Health Issues, 2003, Number 74, pp. 19-22.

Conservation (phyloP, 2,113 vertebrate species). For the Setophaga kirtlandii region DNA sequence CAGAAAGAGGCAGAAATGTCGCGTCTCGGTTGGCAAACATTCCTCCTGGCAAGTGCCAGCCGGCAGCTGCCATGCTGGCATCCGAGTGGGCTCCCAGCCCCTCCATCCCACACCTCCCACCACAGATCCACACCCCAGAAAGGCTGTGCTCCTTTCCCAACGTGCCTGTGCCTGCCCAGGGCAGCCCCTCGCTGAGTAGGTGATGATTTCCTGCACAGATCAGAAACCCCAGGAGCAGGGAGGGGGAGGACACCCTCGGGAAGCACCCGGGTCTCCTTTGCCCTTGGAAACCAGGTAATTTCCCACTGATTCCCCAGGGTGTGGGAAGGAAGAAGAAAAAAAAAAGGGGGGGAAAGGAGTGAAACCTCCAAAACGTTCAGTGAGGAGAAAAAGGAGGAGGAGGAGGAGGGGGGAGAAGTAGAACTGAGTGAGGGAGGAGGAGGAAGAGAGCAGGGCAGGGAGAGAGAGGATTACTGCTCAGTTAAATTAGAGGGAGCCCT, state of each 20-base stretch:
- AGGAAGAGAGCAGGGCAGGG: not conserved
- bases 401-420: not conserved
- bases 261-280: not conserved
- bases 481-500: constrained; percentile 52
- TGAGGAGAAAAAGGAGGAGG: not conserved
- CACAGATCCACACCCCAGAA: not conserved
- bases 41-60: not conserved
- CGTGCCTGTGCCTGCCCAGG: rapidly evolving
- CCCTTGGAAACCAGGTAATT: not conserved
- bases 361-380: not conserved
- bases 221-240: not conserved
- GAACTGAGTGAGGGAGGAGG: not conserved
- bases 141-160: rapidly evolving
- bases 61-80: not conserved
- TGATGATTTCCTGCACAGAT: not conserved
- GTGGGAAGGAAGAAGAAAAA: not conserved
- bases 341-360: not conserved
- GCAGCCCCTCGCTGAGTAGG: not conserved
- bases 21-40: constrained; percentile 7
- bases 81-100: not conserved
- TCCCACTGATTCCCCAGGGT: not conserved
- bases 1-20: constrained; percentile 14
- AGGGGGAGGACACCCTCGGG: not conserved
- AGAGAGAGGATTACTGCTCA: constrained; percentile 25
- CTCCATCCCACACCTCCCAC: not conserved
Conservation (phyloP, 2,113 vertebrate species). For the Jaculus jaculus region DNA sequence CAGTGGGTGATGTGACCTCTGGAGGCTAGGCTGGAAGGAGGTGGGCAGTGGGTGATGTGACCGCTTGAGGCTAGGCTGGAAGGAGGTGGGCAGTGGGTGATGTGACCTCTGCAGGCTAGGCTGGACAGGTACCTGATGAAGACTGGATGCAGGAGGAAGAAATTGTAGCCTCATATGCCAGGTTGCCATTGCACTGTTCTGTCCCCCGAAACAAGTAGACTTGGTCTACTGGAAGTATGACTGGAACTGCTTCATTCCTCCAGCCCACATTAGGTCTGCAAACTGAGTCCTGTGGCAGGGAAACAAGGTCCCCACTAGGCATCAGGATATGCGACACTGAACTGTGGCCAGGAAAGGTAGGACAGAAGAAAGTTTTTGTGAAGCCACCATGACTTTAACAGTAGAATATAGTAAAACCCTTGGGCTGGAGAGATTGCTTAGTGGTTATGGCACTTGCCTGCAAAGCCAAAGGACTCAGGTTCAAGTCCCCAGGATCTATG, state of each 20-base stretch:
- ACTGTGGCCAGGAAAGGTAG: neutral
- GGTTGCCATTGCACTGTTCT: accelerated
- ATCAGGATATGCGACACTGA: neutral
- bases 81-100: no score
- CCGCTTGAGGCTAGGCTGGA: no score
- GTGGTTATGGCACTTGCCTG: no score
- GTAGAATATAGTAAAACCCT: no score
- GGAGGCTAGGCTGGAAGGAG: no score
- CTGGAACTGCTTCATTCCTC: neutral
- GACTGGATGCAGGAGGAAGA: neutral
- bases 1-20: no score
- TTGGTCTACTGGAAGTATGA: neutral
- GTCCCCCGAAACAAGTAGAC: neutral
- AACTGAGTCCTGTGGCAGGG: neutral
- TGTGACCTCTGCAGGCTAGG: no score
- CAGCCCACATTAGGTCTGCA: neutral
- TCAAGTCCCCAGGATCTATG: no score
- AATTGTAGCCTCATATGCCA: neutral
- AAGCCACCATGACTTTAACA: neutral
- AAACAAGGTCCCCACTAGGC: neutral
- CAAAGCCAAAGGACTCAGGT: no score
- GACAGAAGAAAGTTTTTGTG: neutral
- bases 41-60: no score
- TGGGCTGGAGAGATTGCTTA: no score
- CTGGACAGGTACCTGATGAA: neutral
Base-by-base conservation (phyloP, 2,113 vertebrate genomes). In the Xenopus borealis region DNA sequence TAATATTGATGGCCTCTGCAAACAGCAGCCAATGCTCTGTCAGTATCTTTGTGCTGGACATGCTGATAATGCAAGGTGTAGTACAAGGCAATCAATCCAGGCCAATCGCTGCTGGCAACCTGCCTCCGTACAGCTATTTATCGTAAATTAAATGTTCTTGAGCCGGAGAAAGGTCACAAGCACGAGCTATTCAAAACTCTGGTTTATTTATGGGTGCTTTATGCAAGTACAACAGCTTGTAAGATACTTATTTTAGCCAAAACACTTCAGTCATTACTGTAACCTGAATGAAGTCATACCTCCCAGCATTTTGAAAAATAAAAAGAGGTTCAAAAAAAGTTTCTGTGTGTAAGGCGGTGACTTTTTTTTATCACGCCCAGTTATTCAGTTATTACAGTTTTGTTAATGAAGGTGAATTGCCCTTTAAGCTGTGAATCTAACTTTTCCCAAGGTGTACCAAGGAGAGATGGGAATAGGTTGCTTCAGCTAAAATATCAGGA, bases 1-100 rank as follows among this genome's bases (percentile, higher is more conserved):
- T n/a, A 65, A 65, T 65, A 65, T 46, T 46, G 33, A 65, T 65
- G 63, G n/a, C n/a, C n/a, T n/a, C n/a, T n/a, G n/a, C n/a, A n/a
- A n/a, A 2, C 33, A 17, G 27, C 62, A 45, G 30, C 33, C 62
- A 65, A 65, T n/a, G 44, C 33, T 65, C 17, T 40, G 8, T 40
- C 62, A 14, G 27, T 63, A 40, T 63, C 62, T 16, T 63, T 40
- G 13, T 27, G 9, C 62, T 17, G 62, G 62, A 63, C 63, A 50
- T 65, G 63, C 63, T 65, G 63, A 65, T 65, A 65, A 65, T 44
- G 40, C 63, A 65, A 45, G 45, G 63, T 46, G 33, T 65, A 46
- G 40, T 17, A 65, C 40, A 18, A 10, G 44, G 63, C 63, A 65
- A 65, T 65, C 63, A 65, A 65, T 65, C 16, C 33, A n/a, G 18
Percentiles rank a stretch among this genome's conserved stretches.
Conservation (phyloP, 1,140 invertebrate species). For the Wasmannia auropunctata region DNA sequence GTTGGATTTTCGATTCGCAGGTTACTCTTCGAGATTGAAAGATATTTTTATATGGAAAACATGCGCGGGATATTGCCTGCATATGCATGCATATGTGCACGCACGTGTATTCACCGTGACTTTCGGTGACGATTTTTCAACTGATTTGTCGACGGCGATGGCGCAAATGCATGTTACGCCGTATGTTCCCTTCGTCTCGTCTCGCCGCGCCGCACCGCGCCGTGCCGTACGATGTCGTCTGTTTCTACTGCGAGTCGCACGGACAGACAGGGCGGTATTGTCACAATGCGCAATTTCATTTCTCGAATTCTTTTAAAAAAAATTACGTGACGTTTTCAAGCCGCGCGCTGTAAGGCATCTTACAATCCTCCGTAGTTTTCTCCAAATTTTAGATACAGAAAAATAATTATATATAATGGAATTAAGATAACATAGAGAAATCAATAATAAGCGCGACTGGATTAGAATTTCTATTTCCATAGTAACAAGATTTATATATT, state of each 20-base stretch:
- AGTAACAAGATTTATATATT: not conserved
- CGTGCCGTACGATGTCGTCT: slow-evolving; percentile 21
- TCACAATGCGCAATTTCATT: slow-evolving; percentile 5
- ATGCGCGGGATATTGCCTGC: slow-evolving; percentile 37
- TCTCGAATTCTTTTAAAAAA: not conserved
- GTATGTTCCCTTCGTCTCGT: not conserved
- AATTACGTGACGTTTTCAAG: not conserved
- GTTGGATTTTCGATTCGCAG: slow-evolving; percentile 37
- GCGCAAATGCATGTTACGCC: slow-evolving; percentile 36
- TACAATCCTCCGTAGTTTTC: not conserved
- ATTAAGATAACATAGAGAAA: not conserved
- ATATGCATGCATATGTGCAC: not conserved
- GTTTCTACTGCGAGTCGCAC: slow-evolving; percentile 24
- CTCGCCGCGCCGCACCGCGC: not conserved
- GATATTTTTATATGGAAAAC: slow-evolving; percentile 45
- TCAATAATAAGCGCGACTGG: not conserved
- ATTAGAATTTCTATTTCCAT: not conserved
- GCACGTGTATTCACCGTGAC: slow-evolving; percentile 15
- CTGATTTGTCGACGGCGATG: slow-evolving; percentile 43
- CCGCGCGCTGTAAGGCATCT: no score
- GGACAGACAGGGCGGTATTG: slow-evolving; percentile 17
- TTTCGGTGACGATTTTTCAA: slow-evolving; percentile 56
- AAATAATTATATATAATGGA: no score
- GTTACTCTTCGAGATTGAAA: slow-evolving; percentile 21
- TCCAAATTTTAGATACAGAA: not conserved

Consumer participation in treatment can also include advocacy or self-advocacy. Here, making a complaint, for example, can be viewed as a form of participation. Participation in the treatment of mental health cannot be spoken of in the same way as treatment in the general health system. For example, after being deemed legally incompetent to make decisions about one’s own health, and therefore unable to refuse treatments, the concept of participating in one’s own care, and how to maximise it becomes even more critical. This illustrates the difference between the consumer’s and the service provider’s vantage points. The issue for consumers might not be whether or not consumer participation is good for people’s health. Their aim may not be ‘to improve health outcomes’. The reasons why consumers participate might be to uphold rights, or to improve a service, or to strengthen a consumer movement. It can be argued that these are the primary reasons why people engage in service reform activities, why so many spend energy and time advocating for consumers’ rights to be involved in treatment and why people work so hard to become central to decisions about their own health care, including their ‘mental’ health care. Within this context, it is conceivable that what might be defined as self-determination (a better health outcome) provider perspective might define as a symptom of illness (a worse health outcome). The question in this context is not whether it is possible to quantify better ‘health outcomes’, but what needs to be done to maximise consumer choice and preference, as a fundamental right. Defining Effectiveness and Recognising Barriers The research is clearly framed in economic rationalist terms: “Given that costs of such initiatives are not insignificant, there is a responsibility to ensure that the resources are being directed to appropriate means and are achieving worthwhile results” (Tobin et al 2002, p. 91) and, “What are the demonstrable outcomes of the political rhetoric supporting consumer participation?” (Tobin et al 2002, p. 92). It has been said that: “the production of evidence changes the context of the debate, and changes the context in which decisions are made. The terms of the debate are changed and what is possible or desirable is changed as well” (Hill 2001). This points to the usefulness and potential of research and ‘evidence’ to open up opportunities for doing things better. However, equally, when research is overtly linked to economics, this ‘production of evidence’ has to be able to withstand careful scrutiny. In the network where the research was conducted, the authors give the figure of approximately 1% of a $50 million budget being spent on consumer participation. What they do not overtly state, was that this amounts to most $500,000 -while the total population served by the mental health program numbers 750,000 people across four geographic areas (applying the figure of one in five being directly affected by mental illness). Another way to address the concerns of ‘some providers’ regarding the effectiveness of consumer participation would have been to talk to consumer workers about how they characterise their experience of consumer consultancies, including those involving Area Mental Health Services. Research questions could include: What are the content priorities of their work? What do they see as achievements? How do they characterise the workplace, their own roles? What do they see as the necessary ingredients to being ‘effective’ in their roles? What barriers do they encounter? Without accurate and detailed knowledge of what consumer workers are facing, and without these workers being instrumental in driving policy, the effectiveness of consumer participation will be judged in terms of its ‘costs’ only and will not necessarily illuminate on the true barriers to effectiveness. Some of these barriers have not even been described by consumers yet, let alone understood by others such as providers. For instance, how is the ‘effectiveness’ of having a consumer on a staff selection panel to be measured when the consumer has no power of veto and is the only person present holding a consumer perspective? How is Health Issues, 2003, Number 74, pp. 19-22.